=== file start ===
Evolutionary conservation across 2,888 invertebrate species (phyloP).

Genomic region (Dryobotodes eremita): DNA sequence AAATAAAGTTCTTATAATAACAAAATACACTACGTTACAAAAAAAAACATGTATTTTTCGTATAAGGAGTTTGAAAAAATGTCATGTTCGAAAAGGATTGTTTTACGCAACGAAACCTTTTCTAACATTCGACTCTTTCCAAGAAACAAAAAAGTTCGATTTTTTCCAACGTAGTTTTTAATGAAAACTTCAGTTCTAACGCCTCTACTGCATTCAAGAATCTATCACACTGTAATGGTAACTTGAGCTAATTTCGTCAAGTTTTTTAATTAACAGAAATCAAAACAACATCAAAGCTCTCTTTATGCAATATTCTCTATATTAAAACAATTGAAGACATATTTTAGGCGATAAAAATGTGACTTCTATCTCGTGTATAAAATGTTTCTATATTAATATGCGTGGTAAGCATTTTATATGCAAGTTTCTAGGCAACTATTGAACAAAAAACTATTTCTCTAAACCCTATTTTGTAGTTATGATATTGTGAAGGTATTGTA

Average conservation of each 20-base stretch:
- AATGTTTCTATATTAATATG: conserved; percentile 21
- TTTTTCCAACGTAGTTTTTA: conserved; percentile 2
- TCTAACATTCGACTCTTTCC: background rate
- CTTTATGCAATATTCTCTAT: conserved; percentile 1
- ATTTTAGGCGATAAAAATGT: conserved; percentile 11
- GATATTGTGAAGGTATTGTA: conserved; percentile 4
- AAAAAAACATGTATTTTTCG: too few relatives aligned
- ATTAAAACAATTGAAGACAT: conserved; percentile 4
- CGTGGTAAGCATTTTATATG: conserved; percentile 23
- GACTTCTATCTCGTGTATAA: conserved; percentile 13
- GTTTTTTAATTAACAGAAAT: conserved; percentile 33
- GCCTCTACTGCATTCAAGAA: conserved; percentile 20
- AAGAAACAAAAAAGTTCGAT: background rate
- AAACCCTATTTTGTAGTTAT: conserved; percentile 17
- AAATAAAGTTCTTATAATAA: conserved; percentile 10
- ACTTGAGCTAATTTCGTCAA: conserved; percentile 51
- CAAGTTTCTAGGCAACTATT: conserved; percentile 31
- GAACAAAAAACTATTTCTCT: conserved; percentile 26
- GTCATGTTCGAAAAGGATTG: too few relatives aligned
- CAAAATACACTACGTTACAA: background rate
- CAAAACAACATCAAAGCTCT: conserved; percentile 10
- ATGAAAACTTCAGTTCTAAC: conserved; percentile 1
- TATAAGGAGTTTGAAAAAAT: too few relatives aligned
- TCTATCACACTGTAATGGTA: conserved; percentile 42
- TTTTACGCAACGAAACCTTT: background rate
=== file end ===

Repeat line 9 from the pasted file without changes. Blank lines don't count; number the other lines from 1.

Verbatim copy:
- GATATTGTGAAGGTATTGTA: conserved; percentile 4